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The Berkshires

Level three sex offender accused of sexually abusing 91-year-old woman at nursing home

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Albany/HV: Level three sex offender accused of sexually abusing 91-year-old woman at nursing home
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A registered sex offender from Albany County is once again facing felony charges after police say he molested a 91-year-old resident of the nursing home that formerly employed him. Matt Hunter has more.

COLONIE, N.Y. – Roughly 12 years after serving a 16 year prison sentence for first degree rape, sodomy and sexual abuse convictions, Richard Ragone is once again in trouble with the law.

According to Colonie Police, in late November, the 64-year-old maintenance worker at the Loudonville Home for Adults entered the room of a 91-year-old female resident, claiming he was there to change a light bulb.

"At that time, he placed his hands under the 91-year-old's shirt and was rubbing her chest and breast area," Colonie Police Lieutenant Robert Winn said Thursday.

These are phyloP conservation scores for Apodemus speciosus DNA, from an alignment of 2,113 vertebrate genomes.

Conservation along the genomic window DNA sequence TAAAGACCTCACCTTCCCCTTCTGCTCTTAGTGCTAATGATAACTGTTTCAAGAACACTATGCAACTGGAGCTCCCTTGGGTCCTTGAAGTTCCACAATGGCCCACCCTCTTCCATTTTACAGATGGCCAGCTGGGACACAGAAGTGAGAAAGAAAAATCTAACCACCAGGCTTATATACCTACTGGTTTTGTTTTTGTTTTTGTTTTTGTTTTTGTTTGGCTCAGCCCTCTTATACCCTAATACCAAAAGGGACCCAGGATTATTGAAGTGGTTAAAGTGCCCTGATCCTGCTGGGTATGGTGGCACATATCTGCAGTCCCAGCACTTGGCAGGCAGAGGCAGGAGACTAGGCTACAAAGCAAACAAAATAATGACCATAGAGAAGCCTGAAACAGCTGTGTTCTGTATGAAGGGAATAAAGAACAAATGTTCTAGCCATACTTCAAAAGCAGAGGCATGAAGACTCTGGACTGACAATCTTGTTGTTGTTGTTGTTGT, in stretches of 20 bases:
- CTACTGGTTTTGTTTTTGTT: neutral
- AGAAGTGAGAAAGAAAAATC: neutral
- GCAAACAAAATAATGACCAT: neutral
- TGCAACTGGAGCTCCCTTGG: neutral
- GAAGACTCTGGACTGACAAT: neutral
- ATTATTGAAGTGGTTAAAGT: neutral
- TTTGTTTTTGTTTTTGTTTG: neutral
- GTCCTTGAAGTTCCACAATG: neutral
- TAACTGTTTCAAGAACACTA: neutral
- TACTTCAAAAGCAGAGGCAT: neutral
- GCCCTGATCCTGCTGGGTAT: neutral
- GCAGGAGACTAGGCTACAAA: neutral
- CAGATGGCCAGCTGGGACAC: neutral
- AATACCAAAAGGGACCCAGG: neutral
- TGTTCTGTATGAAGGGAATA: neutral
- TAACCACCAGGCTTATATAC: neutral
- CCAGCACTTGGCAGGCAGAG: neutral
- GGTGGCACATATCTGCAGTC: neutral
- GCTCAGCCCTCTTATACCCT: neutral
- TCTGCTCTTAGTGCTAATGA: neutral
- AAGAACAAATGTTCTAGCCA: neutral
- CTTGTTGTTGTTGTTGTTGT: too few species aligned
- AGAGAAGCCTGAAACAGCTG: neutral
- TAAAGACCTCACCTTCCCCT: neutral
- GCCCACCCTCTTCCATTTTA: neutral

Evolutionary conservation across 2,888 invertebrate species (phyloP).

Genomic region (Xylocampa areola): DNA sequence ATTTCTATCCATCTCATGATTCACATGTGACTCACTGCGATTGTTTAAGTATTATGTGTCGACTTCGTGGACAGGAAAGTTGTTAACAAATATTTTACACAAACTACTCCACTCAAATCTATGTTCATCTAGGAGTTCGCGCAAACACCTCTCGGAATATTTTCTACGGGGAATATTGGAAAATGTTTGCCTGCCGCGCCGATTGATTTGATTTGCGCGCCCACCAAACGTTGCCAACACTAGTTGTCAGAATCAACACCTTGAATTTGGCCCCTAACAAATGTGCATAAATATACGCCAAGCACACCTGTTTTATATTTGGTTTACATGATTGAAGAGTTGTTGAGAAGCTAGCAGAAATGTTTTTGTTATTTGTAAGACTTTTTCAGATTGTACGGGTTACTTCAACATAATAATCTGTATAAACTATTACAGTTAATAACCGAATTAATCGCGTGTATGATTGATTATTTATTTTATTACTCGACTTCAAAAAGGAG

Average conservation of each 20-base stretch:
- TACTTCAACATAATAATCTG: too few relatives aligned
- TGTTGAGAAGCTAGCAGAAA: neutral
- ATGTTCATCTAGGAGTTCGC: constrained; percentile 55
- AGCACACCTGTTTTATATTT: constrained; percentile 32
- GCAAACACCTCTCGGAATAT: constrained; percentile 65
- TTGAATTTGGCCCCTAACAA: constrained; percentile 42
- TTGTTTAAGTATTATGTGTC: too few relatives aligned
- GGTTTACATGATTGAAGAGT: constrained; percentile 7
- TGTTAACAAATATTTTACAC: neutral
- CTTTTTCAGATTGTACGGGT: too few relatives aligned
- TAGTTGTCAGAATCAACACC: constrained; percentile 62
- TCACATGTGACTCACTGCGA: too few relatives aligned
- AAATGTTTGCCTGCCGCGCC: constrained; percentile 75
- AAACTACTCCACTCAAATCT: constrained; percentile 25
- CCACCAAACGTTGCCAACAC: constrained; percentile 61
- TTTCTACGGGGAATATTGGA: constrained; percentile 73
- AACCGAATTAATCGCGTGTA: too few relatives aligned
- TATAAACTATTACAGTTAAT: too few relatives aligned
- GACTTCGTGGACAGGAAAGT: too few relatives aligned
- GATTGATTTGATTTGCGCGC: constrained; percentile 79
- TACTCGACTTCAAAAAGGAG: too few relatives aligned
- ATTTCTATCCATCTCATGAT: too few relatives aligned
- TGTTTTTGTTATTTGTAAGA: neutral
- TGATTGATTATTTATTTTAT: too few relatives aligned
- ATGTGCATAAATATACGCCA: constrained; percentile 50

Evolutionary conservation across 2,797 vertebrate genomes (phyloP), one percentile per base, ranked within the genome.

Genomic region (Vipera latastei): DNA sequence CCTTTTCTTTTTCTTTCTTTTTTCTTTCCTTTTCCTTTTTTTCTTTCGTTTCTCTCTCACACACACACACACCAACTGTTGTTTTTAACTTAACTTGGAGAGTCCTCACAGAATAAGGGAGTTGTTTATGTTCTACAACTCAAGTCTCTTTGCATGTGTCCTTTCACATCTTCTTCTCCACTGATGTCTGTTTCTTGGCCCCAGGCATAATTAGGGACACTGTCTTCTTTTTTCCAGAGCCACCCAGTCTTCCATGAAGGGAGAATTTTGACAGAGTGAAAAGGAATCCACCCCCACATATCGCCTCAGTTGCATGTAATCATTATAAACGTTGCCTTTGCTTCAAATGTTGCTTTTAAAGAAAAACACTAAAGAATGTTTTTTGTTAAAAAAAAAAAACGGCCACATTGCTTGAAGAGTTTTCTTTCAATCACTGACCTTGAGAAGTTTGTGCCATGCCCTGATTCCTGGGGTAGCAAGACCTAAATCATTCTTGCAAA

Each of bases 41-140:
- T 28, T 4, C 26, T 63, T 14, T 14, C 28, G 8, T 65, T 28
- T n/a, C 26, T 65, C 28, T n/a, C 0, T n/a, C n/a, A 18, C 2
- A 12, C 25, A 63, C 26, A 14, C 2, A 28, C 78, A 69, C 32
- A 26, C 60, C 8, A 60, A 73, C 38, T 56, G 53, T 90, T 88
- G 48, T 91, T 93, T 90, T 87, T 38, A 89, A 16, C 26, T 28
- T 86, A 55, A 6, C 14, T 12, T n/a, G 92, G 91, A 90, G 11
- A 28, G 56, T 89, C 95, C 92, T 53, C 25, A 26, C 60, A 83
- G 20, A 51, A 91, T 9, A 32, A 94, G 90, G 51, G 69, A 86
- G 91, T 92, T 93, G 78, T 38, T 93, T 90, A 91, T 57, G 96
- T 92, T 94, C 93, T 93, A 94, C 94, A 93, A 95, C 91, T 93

Investigators first learned of the alleged abuse after it was reported by a witness who also worked at the home. Ragone was arrested on December 21st and is now charged with third degree sexual abuse and second degree endangering the welfare of a vulnerable elderly person.

It's unclear if the home's owners conducted a background check on him before he was hired.

"The information about Mr. Ragone was readily available at the time he was hired there,” Winn said. “We have reason to believe through our investigation, other people have told us that the home was notified, perhaps by an anonymous letter."

While he declined to provide an interview, the nursing home's owner, Michael Levine, issued a statement Thursday saying that Ragone was immediately dismissed and that:

"Unacceptable behavior that places residents, staff and/or families in harm's way is not and never will be tolerated in our community. Our community provides a clean, comfortable and secure environment where all of our residents are part of a family. Everyone's safety and security is our top priority."

As of now, police do not believe he has any other victims but stress the investigation is ongoing.

"Anyone who sees this or has a relative at the home, it's a good time to have a conversation with them to see if there's any other incidents or victims out there,” Winn said.

New York is one of several states that requires background checks be conducted on applicants at both private and public nursing homes, however, it remains unclear if that law was in effect when Ragone was hired, or if the Loudonville Home for Adults was in compliance with the law by having him on staff.

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